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Thread: Practical efficiency calculation of a traditional reciprocating engine

  1. #1
    Associate Engineer
    Join Date
    Jun 2017

    Lightbulb Practical efficiency calculation of a traditional reciprocating engine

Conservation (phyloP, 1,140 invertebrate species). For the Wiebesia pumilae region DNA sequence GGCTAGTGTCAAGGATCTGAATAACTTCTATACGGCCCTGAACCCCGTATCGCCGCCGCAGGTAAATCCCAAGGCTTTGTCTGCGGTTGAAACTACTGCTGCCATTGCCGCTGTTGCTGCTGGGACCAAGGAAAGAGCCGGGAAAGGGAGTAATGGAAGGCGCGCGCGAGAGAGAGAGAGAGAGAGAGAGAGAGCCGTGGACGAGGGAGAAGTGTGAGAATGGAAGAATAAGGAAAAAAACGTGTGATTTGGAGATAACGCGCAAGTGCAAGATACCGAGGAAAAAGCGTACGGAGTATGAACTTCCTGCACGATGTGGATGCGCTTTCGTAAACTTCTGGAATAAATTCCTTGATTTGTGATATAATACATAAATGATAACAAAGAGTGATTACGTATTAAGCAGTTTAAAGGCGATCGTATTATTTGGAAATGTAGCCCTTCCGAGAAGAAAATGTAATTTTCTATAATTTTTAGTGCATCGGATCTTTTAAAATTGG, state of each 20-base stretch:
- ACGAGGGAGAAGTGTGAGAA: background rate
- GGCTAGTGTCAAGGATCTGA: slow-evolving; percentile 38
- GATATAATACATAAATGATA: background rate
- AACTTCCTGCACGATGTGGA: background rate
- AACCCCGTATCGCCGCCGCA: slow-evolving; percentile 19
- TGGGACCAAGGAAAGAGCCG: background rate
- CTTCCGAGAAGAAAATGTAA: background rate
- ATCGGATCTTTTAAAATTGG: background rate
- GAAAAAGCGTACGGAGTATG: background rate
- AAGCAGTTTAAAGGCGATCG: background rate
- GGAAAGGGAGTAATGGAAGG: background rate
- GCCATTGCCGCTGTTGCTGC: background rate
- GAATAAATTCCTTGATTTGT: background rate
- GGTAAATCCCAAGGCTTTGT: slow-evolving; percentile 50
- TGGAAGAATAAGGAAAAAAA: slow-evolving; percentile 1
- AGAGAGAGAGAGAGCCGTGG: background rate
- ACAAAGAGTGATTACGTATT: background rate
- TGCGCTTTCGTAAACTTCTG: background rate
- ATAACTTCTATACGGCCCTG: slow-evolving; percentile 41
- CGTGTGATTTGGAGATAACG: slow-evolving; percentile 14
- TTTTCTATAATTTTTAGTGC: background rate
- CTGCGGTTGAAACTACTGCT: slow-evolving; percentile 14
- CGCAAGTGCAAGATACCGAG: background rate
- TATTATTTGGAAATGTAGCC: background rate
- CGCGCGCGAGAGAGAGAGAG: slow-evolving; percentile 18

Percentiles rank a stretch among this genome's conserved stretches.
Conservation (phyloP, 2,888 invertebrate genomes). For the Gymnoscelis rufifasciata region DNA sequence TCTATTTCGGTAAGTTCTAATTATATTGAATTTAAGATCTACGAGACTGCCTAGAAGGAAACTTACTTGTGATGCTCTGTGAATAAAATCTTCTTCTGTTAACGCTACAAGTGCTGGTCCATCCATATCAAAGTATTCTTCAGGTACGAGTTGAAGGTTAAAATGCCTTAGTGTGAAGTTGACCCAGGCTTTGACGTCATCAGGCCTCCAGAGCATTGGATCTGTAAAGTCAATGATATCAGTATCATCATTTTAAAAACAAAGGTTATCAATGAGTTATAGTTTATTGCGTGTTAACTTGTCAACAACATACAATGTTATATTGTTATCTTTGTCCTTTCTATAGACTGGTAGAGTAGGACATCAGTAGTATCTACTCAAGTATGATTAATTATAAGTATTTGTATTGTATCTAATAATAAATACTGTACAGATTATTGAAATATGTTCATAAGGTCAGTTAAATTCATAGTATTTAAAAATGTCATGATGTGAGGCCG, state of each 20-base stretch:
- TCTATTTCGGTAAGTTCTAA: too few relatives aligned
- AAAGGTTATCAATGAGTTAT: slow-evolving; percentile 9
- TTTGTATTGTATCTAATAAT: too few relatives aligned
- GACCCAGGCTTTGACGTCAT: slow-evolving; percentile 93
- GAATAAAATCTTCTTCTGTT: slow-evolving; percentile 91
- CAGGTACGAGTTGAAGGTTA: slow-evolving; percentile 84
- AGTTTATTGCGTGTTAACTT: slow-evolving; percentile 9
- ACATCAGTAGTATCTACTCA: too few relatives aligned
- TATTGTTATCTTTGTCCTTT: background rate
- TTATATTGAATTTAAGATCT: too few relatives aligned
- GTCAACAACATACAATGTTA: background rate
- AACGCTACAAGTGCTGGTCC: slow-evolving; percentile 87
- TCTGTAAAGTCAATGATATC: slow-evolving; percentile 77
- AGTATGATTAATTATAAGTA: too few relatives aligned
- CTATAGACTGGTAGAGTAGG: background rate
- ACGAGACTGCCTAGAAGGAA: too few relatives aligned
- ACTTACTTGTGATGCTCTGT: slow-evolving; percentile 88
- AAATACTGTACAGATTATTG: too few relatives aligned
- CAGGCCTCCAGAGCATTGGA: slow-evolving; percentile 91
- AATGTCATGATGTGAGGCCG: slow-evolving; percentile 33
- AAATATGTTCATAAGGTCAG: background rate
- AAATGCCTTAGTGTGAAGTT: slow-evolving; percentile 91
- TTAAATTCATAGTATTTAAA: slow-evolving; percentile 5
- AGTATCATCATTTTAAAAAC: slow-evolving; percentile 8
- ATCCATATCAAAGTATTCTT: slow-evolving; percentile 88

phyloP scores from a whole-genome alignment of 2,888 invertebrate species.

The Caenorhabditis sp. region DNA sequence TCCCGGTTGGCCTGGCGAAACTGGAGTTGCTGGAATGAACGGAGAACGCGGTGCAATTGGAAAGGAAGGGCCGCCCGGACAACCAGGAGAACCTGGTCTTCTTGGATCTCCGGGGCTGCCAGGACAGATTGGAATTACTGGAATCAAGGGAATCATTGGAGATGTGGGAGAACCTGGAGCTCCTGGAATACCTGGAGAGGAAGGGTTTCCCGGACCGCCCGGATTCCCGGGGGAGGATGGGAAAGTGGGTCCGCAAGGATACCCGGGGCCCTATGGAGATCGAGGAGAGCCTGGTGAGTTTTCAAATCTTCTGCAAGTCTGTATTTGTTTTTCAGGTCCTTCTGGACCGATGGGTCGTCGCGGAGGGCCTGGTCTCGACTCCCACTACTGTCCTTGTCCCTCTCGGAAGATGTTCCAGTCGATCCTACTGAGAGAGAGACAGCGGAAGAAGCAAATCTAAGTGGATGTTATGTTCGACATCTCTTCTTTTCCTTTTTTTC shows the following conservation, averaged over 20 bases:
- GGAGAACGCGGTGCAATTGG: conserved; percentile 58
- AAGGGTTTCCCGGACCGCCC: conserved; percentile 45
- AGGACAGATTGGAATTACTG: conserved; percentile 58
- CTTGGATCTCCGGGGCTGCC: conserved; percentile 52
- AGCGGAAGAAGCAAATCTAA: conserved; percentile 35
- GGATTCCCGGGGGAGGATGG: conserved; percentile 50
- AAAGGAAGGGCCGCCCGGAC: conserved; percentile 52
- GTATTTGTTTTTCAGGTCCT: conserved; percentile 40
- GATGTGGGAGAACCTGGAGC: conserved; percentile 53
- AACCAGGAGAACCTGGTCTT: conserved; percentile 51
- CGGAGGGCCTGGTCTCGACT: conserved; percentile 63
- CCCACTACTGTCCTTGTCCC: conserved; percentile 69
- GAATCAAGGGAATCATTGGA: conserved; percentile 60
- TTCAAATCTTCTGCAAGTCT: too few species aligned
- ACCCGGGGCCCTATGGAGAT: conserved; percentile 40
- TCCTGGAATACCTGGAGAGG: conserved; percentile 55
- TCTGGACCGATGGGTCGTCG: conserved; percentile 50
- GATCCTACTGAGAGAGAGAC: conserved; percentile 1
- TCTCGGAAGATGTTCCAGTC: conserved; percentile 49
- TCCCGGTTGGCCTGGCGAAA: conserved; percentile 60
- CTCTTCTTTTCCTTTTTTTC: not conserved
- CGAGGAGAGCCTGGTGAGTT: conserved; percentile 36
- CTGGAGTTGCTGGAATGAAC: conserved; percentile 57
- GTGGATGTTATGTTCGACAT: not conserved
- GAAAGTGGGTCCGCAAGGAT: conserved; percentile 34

This mechanical efficiency is smaller than thermal efficiency because the thermal efficiency from the combustion chamber is fractionated within the linking mechanism (piston to connecting rod and connecting rod to crankshaft) after the combustion chamber stage in order to achieve power at power output shaft and this loss of power within the linking mechanism is the sole purpose/field of discussion in this efficiency calculation. As we all know “Gas pressure exerts its pressure perpendicular to the exposed area which is available as a form of force on the linking mechanism.” This postulate held that the efficiency of any internal combustion engine is fully dependent on how efficiently the linking mechanism can convert the thermal efficiency to mechanical efficiency and subsequently deliver it to power output shaft. So the sole purpose of any combustion engine is to keep the fractionation of force applied to the linking mechanism is as low as possible. This fractionation of force can be defined as to fractioning a force into a sine component and a cosine component if the force is applied on an inclined plane. The traditional reciprocating engine along with the Wankel engine having the linking mechanism which is continuously prone to higher degree of force fractionation. So considering the loss criteria described above the efficiency calculation is compiled in view of trigonometry and thermodynamic equation and can be found in the attachment below. In this calculation 30% fuel efficiency is achieved @ 8.36 compression ratio and by this method any practical efficiency can be achieved at a given compression ratio.
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